Motive not clear in Quebec family deaths in Ohio

Investigators in Ohio state refused to discuss a possible motive after interviewing a Quebec man charged on the weekend in the deaths of his wife and four children.

Investigators question man charged with killing wife, 4 children

Investigators in Ohio refused to discuss a possible motive after interviewing a Quebec man charged on the weekend in the deaths of his wife and four children.

Authorities confirmed they found a gas canister on the second storey of the man's burned home in Mason, Ohio, outside Cincinnati, and that other evidence had been collected. It is being tested at a state forensic laboratory, they said at a press conference Monday afternoon.

"Investigators will be looking at several different angles, including family history and the fire scene, but it's not necessarily a quickly completed type of investigation and it's important to be thorough and methodical," said Shane Cartmill of the Ohio State Fire Marshal's office.

He said lab results could arrive sooner than the 10 to 12 days it normally takes to do testing due to the extraordinary nature of the case.

Investigators said they have spoken to Michel Veillette, 34, at least twice at the University Hospital in Cincinnati, where he is in stable condition and being treated for stab wounds, said Mason police chief Ronald Ferrell.

One interview lasted over an hour, he said.

Veillette is under 24-hour police guard after he was arrested and charged with four counts of aggravated murder, one count of murder and one count of arson following Friday's deadly fire.

Prosecutors on Monday said he will be arraigned on those charges as soon as he is released from hospital.

The father of four, originally from Laval, Que., was found outside his family's burning home on Friday after a 911 call was made around 10 p.m. about a fire in the house.

Inside, authorities found the bodies of his wife, Nadya Ferrari-Veillette, and the couple's 4-year-old son, Vincent.

Ferrari-Veillette died from stab wounds, said coroner Russell Uptegrove. The Hamilton County Coroner's office later said Vincent died of carbon monoxide poisoning caused by smoke inhalation.

The couple's three other children — Marguerite, 8, and twins Jacob and Mia, 3, died in hospital.

The causes of their deaths will be released this week, but there were no stab marks on their bodies, Uptegrove said.

Police believe Veillette jumped out of a second-storey window.

He'll likely be released from hospital this week, said Warren County prosecutor Rachel Hutzel at a press conference on Monday.

Deaths are unfathomable, Quebec relatives say

The family's relatives in Quebec are doing their best to digest the shocking news.

In an interview with Montreal newspaper La Presse, Veillette's mother, Louise Dufault, said she spent a happy Christmas holiday with her son, his wife and children.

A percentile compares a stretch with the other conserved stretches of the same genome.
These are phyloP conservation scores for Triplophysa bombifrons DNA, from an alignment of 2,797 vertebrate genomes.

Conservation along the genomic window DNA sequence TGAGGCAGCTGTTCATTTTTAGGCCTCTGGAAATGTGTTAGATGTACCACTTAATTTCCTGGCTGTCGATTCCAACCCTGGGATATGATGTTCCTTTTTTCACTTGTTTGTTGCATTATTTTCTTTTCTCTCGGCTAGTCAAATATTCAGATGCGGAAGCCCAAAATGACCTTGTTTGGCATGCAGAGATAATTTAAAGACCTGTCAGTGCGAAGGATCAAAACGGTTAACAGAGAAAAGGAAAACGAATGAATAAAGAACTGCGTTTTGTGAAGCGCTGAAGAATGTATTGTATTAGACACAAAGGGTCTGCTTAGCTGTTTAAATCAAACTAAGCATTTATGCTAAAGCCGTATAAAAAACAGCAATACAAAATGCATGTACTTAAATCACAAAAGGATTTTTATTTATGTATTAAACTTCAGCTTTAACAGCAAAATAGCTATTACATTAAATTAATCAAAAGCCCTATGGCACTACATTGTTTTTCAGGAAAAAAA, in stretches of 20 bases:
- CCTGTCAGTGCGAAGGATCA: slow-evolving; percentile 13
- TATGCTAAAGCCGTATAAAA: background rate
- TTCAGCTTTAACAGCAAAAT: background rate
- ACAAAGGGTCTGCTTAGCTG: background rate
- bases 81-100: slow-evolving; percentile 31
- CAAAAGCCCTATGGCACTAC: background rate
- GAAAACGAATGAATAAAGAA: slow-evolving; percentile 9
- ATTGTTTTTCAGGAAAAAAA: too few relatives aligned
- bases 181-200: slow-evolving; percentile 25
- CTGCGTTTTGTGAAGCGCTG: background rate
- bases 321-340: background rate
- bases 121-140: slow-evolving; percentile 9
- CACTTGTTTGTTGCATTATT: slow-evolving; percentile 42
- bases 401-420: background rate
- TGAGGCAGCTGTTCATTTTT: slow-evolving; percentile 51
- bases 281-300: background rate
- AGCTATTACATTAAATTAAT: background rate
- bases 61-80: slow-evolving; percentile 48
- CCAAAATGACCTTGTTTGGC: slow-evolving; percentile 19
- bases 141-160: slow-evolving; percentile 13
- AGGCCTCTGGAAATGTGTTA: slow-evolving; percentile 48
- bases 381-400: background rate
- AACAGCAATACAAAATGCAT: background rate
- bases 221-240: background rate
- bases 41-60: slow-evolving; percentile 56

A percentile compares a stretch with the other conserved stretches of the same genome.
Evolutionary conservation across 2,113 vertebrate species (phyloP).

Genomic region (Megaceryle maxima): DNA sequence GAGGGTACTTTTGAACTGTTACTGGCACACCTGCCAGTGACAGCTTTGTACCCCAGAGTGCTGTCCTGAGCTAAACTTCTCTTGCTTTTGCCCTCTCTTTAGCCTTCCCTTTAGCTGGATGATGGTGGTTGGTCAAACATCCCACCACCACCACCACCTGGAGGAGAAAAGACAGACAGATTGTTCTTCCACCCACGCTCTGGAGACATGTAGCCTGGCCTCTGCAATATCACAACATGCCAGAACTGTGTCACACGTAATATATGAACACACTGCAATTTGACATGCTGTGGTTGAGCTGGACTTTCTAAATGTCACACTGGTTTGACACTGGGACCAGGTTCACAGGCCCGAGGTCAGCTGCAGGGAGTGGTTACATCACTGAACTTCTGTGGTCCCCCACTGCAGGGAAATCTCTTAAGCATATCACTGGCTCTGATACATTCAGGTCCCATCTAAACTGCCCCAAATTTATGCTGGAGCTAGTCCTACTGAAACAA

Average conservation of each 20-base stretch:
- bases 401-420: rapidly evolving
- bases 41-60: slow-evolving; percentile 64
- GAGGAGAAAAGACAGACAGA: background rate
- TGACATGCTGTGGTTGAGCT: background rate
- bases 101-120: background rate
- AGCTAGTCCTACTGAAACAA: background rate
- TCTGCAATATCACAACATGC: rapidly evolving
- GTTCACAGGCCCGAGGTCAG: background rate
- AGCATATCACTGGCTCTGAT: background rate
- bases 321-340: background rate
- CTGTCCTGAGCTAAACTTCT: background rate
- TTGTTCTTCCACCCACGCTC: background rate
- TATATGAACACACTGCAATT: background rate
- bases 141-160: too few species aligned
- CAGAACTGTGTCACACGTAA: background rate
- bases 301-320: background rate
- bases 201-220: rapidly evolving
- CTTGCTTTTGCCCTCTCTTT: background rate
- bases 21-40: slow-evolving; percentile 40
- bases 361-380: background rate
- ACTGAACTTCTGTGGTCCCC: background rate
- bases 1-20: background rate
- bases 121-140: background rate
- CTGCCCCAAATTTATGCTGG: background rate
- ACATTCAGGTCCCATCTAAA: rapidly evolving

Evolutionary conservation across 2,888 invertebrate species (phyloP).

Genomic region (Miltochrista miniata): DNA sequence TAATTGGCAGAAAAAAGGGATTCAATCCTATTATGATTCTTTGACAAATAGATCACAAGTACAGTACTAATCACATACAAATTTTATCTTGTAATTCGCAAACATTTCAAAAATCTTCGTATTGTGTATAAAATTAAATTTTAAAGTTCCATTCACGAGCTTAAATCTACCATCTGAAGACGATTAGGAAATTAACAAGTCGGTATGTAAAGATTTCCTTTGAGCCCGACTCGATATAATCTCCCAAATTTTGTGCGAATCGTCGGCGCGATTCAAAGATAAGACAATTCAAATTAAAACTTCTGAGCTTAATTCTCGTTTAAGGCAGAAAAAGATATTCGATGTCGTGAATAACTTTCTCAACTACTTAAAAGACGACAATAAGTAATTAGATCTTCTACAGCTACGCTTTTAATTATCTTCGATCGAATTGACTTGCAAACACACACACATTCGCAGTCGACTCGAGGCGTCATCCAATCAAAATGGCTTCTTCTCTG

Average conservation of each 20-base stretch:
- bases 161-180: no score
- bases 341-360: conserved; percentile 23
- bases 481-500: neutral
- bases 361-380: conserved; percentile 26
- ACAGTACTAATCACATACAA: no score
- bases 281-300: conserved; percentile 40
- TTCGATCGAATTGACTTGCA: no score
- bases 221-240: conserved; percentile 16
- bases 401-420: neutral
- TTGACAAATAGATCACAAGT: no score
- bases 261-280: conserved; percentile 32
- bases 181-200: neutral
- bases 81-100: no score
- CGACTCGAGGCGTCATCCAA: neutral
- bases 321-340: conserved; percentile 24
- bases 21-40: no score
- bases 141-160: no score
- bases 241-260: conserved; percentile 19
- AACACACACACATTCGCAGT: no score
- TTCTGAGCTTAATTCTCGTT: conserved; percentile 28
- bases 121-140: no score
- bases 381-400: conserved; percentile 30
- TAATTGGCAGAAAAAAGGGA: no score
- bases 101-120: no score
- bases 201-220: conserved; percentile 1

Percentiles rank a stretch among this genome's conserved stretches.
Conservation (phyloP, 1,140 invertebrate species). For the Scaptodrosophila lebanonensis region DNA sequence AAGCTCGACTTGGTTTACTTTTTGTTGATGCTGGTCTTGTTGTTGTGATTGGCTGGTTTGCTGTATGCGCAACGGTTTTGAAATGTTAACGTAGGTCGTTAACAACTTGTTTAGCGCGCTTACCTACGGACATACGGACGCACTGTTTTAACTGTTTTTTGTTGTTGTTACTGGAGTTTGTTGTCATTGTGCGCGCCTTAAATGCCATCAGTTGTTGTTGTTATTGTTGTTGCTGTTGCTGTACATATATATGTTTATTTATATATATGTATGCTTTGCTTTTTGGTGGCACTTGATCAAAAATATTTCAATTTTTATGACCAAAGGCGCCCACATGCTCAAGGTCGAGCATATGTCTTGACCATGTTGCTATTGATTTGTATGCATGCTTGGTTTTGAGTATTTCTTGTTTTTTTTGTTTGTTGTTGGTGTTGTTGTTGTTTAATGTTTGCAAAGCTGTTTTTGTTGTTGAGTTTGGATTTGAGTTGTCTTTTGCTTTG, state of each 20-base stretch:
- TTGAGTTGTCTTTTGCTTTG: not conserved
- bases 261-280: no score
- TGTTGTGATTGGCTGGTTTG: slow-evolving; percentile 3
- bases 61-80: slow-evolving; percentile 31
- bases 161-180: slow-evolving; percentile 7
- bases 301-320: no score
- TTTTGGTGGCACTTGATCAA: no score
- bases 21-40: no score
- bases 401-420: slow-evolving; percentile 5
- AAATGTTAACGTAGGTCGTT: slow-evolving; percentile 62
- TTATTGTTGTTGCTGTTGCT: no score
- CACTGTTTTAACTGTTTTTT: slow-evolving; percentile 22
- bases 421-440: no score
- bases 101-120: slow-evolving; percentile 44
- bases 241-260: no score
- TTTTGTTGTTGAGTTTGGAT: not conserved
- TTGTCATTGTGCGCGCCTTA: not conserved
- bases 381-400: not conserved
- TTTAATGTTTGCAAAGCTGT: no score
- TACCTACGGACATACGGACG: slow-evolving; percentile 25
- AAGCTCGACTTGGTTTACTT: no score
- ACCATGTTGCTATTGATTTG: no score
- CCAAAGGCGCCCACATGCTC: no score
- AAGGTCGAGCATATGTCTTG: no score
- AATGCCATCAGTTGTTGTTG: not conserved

"He was a hard-working guy and a good father to his family," the Saint-Lin-Laurentides resident said in a French interview with the newspaper on the weekend.

Veillette's brother Éric is travelling to Ohio to be with his brother, Dufault said.

Ferrari-Veillette was a volunteer at her children's school and worked part-time as a waitress, La Presse reported.

The Veillettes grew up in Ahuntsic, a borough in northwest Montreal. Michel moved to the U.S. in 1997 to work as a computer engineer, according to his mother. 

Dufault told La Presse he travelled frequently from coast to coast for his work.

Affluent Ohio neighbourhood shaken by deaths

Neighbours and friends dropped off flowers, cards and notes in front of the Ferrari-Veillette family's home on Brackenview Court Street in Mason as people tried to make sense of what happened.

Eight-year-old Aubrey Atkins was in tears as she spoke about her friend Marguerite, who was in her class.

"She just liked everybody, she played with everybody," she told television reporters stationed in front of the home.

Aubrey's mother, Tina, was visibly shaken.

"Marguerite was a happy little girl. Very happy. She was very full of life. She was a great girl, and Aubrey loved her very much," she said.

At the local restaurant where Ferrari-Veillette worked part-time, her colleagues were in shock.

"She was part of our family," said Brenda O'Neill. "He has taken that away."

Prosecutors consider death penalty

It could take weeks for prosecutors to decide if they will seek the death penalty in the case because lawyers still need to review the facts, Hutzel said.

"Trust me, if it's a death penalty case, if it qualifies as a death penalty case, I will ask for an indictment for the death penalty," she said after a press conference on Monday.

Veillette faces five charges of murder and a single count of arson, which could change once the case is brought in front of a grand jury, Hutzel said.

Ohio law allows the death penalty only in certain types of premeditated murder, including the killing of a child under age 13, she said.

Veillette's Canadian citizenship will not affect prosecutors' decision, she said.

Traditionally, Ottawa intervenes when a Canadian citizen is given the death penalty.

However, the Conservative government recently said it will no longer intervene when democratic countries are involved.

With files from the Canadian Press